The Jardim da Fundação Calouste Gulbenkian are the peaceful gardens that surround the Calouste Gulbenkian Museum. This is one of the best outdoor places to read a book, study, or tap away on a laptop.
The gardens are filled with mature trees and artistic features, and the whole quiet setting is a draw for people who wish to work or study outdoors.
Related articles: Lisbon's best museums
The lush and cooling gardens of the Gulbenkian museum
The Parque das Nações is the ultra-modern side of Lisbon and was the site for Expo 1998. Contained within the area are water-themed exhibits, uniquely-styled gardens and riverside footpaths.
Parque das Nações is a great area of Lisbon for families, as located in the area are the outstanding Oceanário de Lisboa, the interactive Ciência Viva Science Museum and a cable car extending along the entire waterfront.
The Parque das Nações may not have an abundance of trees or green spaces, as with conventional parks, but it is a fantastic area of Lisbon where you can escape the clamour of the city.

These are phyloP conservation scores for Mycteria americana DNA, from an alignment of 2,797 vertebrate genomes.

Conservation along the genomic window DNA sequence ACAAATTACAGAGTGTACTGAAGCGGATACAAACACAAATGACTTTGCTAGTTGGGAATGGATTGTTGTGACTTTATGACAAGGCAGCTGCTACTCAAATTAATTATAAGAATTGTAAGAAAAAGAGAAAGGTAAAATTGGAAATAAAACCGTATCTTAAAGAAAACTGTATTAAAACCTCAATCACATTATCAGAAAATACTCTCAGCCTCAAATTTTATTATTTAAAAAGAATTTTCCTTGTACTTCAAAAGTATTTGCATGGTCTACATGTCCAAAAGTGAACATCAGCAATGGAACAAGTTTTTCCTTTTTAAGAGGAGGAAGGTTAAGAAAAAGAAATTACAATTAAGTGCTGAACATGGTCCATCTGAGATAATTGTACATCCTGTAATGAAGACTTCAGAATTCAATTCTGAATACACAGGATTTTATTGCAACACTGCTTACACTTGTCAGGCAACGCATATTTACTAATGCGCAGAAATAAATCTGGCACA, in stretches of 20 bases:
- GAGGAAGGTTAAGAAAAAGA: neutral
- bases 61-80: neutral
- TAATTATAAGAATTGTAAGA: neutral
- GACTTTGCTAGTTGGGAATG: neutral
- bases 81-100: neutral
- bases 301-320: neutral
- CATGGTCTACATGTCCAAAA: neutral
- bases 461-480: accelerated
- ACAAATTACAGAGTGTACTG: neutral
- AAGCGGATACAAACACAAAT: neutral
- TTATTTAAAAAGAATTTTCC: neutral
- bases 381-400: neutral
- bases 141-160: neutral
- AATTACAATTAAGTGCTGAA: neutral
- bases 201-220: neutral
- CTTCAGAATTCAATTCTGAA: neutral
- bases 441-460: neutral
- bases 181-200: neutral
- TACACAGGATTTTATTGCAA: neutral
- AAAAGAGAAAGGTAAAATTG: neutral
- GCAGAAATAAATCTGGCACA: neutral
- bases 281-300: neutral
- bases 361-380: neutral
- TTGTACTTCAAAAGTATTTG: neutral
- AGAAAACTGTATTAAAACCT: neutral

Related articles: Parque das Nações
The Parque das Nações lines the Tejo estuary and the Torre Vasco da Gama is the tallest building in Lisbon
The colourful Lince Ibérico (Iberian Lynx) statue in
Monsanto Forest is often referred to as the lungs of Lisbon and is a sprawling forest that covers the Serra de Monsanto hills to the west of the city.
Monsanto is massive, and there are many different sections to it, with some significantly better than others.
The eastern and southern sides of the forest are the best parts to explore, and on these sides you will find the Parque Recreativo do Alto da Serafina and the Parque do Calhau. Within these areas are shaded footpaths that meander up the hill to the viewpoints of Miradouro do Moinho das Três Cruzes do Calhau and Miradouro do Alto da Serafina.
Monsanto is fantastic for children too, with an adventure park called Hello Park (https://hellopark.pt/), and the Parque da Pedra.
The central and western sections are much less cared for and are downright dodgy in certain areas. Avoid the highest point of the hills at the centre of the forest, as this is the location of Portugal's maximum-security prison.
Insight: If you want scenic hiking trails through stunning forests, head to the Serra de Sintra or the Serra da Arrábida, both of which are better than the Florestal de Monsanto.